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What TDS means to you

June 26, 2008

Get these from your employer

The employer issues Form 16/16AA for tax deducted at source against salary income.

Form 16AA is issued if the employee's salary is less than Rs 1.5 lakh, he does not have any income in the nature of business income, capital gains or agricultural income, and there has been no tax deducted at source from his income.

Form 12BA, which is also issued to the employee, is a statement showing the value of perquisites, profits in lieu of salary and other benefits.

The Indian tax laws require employers to deduct tax on the salary payments made by them each month and deposit the tax with the government treasury by the seventh of the following month. As part of this, the employer is required to estimate the annual income of each employee and make adjustments for onetime payments such as bonus in the month of payout.

In computing the taxes to be withheld, the employer also considers a deduction for any “loss under house property”, which means any mortgage interest paid on a property occupied by the individual or one that has been let out by him. While there is a cap of Rs 1.5 lakh for self-occupied or vacant property (which is ready for possession), there is no cap for a property let out.

To illustrate, assume Ashok has taken a loan for a flat in Mumbai and is paying Rs 5 lakh as annual interest. If Ashok moves into this flat (or if the flat is ready but cannot be occupied by Ashok), he will be allowed to set off Rs 1.5 lakh from his salary income for that year. However, if the flat was let out, the entire Rs 5 lakh would be allowed to be set off from the rental income. Any loss would be allowed as a deduction from his salary income.

When the deduction is being calculated, the employer is also required to allow tax relief under Section 80C of the Income Tax Act for investments made by the employee in life insurance, PPF etc (subject to a cap of Rs 1 lakh). Deductions are also allowed for medical insurance premium paid by the employee (cap of Rs 35,000 for payment by an individual for self, family and senior citizen parents), as well as donations made to specified institutions, if a declaration to this effect is submitted to the employer.

The employee must submit the declaration regarding any loss from house property or investments for tax relief at the beginning of the financial year. Documents providing proof of such declarations must be submitted to the employer towards the end of the financial year.

Of course, if the employee’s income is not in the tax bracket (announced annually in the Finance Bill) there is no question of tax being deducted. In some cases, taxpayers whose annual income is not chargeable to tax can obtain a nowithholding/low-withholding tax order from the tax department. If this is provided to the employer, there is no tax deducted at source. However, this is more relevant to globally mobile individuals who may not be taxable in India owing to the Double Tax Avoidance Agreements between India and the country of deputation, but may be subject to withholding tax by virtue of salary paid in India.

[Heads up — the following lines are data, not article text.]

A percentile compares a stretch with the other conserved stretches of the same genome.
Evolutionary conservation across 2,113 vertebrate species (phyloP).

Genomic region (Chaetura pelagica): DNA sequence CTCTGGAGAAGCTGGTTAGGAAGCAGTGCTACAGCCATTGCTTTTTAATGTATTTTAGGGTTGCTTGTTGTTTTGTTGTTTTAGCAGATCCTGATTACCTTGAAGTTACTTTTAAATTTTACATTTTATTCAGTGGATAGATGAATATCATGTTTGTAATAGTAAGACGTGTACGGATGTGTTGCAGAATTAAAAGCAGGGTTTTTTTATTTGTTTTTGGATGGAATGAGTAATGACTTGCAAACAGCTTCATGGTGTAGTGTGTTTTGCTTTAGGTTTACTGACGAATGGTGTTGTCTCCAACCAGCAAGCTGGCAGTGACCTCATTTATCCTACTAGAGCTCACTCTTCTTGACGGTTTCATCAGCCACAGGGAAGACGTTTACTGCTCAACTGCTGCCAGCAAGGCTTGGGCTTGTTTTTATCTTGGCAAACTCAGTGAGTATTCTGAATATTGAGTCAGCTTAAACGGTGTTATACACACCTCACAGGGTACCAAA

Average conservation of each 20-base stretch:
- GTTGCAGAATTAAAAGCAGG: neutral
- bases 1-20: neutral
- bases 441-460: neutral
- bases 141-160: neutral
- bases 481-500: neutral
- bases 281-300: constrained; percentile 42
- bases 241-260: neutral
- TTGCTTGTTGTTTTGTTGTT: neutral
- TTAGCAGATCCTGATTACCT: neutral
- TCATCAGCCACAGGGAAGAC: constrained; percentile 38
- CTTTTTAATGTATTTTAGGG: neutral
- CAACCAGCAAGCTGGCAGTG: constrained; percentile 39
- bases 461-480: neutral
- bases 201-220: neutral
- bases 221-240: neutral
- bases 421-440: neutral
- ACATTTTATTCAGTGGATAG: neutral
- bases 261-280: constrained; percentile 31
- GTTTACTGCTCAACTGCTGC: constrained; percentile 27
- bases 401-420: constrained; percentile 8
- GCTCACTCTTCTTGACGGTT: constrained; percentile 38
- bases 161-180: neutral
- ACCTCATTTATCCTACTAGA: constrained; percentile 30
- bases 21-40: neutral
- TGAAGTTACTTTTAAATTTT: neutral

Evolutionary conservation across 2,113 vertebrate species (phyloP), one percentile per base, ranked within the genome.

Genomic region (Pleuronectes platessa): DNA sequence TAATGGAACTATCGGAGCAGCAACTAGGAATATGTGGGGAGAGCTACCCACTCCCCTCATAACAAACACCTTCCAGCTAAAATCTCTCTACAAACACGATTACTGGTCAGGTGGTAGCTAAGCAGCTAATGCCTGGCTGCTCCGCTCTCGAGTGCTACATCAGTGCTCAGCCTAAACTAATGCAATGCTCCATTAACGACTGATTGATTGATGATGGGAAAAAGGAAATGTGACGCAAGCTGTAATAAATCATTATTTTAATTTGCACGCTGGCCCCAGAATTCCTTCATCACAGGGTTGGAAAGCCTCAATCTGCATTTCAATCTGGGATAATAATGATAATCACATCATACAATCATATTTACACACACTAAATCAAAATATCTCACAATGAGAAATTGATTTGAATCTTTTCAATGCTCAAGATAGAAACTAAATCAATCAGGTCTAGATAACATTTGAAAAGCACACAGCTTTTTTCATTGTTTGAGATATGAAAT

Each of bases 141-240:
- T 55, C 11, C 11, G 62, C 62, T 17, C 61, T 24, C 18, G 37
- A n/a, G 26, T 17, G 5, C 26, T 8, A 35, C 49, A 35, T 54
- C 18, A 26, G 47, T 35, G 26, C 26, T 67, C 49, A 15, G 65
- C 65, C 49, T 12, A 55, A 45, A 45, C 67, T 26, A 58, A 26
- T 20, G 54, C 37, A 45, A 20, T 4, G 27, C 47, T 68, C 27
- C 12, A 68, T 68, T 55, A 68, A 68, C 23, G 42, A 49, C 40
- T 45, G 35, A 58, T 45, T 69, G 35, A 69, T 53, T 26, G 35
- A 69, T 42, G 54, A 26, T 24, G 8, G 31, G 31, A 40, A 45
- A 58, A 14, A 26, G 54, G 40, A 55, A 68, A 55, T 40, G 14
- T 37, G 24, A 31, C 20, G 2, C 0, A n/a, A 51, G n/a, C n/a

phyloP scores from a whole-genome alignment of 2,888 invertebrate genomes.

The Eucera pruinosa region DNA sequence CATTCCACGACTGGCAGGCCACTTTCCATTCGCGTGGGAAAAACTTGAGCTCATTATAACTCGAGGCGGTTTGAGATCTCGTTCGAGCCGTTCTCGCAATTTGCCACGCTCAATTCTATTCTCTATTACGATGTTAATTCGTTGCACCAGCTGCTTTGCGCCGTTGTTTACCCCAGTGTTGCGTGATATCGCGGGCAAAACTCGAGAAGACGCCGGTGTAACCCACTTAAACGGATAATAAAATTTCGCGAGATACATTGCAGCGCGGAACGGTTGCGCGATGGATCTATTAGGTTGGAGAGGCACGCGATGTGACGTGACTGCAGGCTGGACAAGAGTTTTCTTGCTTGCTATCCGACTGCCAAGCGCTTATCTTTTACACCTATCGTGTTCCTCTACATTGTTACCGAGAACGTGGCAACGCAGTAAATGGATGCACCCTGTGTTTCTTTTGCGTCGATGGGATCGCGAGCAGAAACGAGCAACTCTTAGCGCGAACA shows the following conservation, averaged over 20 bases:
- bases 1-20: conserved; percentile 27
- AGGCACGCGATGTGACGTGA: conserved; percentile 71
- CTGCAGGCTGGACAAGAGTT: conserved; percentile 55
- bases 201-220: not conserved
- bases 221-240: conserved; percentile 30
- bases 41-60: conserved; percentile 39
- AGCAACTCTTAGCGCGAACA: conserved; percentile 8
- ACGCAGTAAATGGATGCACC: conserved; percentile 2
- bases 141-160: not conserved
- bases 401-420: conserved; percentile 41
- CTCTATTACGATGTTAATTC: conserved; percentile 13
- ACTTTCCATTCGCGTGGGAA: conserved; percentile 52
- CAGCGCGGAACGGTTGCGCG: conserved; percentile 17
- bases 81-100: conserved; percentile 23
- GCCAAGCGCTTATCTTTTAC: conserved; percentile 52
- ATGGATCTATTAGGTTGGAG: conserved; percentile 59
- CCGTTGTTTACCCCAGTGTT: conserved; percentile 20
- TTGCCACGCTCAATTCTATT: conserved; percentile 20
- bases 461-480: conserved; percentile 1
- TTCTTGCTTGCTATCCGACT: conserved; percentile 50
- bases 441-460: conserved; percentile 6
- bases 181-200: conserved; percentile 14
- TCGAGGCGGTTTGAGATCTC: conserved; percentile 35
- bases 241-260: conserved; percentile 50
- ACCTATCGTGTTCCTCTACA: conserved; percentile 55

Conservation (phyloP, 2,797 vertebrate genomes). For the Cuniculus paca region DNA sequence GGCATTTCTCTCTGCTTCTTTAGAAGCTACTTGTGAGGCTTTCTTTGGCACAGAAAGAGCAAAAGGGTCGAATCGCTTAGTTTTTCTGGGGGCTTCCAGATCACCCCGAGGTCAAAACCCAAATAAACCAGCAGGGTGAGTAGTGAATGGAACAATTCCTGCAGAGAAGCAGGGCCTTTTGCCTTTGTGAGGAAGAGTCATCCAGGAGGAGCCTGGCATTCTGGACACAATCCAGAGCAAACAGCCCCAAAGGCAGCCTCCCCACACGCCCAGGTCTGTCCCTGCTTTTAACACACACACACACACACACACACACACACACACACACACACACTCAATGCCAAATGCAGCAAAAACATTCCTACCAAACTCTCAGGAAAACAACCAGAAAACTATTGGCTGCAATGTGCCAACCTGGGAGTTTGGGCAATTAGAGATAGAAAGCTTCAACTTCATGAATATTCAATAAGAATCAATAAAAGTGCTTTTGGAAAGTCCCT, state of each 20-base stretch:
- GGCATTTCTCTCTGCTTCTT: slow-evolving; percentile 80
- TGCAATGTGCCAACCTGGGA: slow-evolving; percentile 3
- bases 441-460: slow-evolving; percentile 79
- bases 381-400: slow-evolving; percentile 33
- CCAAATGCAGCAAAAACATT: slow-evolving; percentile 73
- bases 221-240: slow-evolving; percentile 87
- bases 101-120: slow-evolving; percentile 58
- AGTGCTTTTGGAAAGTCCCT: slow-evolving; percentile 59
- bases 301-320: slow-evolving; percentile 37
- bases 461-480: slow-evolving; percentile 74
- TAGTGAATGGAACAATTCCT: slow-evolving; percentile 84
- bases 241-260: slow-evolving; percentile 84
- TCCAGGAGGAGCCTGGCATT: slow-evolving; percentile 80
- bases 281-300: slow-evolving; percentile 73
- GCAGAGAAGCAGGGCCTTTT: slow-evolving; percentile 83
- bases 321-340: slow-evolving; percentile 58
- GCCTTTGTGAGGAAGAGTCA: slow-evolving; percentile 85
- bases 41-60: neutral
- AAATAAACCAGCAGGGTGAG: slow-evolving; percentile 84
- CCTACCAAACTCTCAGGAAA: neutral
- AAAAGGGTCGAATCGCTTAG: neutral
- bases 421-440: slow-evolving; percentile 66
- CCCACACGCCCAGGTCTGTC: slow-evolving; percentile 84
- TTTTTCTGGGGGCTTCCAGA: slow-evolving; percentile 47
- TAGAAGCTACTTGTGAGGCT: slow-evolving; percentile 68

Given that job-hopping is not uncommon these days, an individual who has switched jobs should make a declaration to the current employer regarding the deductions and exemptions claimed by him during his previous employment. If such a declaration is not made, the employee may find that he owes taxes to the government, which will have to be paid along with penal interest.

Here’s how it works. If the first employer has deducted a lower amount of tax taking into account the entire deduction of Rs 1 lakh available under Section 80C and the second employer also allows this deduction, the employee will owe tax to the government.

There may also be a situation where the previous employer had not withheld any taxes from the employee’s income, the amount being less than the threshold amount for tax. However, this income, when clubbed with the salary drawn from the current employer, would be taxable. In such cases, to avoid any tax or penal interest levy (after the close of the financial year), the employee should declare to his current employer such salary details and request them to take these into account while calculating the tax to be withheld.

If the employee fails to submit declarations on time, the employer might deduct more tax than necessary. However, the good news is that this money can be recovered by filing a tax return. The TDS certificate submitted by the employer to the employee before the close of the year will show the tax withheld at source, which, if computed without taking into consideration various declarations, will be higher. A refund can be claimed for the excess tax withheld.

Irrespective of whether a refund is due or not, all taxpayers must file a return of income with respect to his salary income and other streams of income, before the prescribed due date, which is currently 31 July 2008. (Tax returns filed on or by July 31 will be with respect to the income for the period 1 April 2007 to 31 March 2008).

Physical TDS certificates issued by the employer are no longer required to be annexed with the tax returns and the taxes deposited by the employer on behalf of an individual will be tracked by the revenue department through the individual’s PAN.


Surabhi Marwah is a senior tax professional with Ernst & Young.

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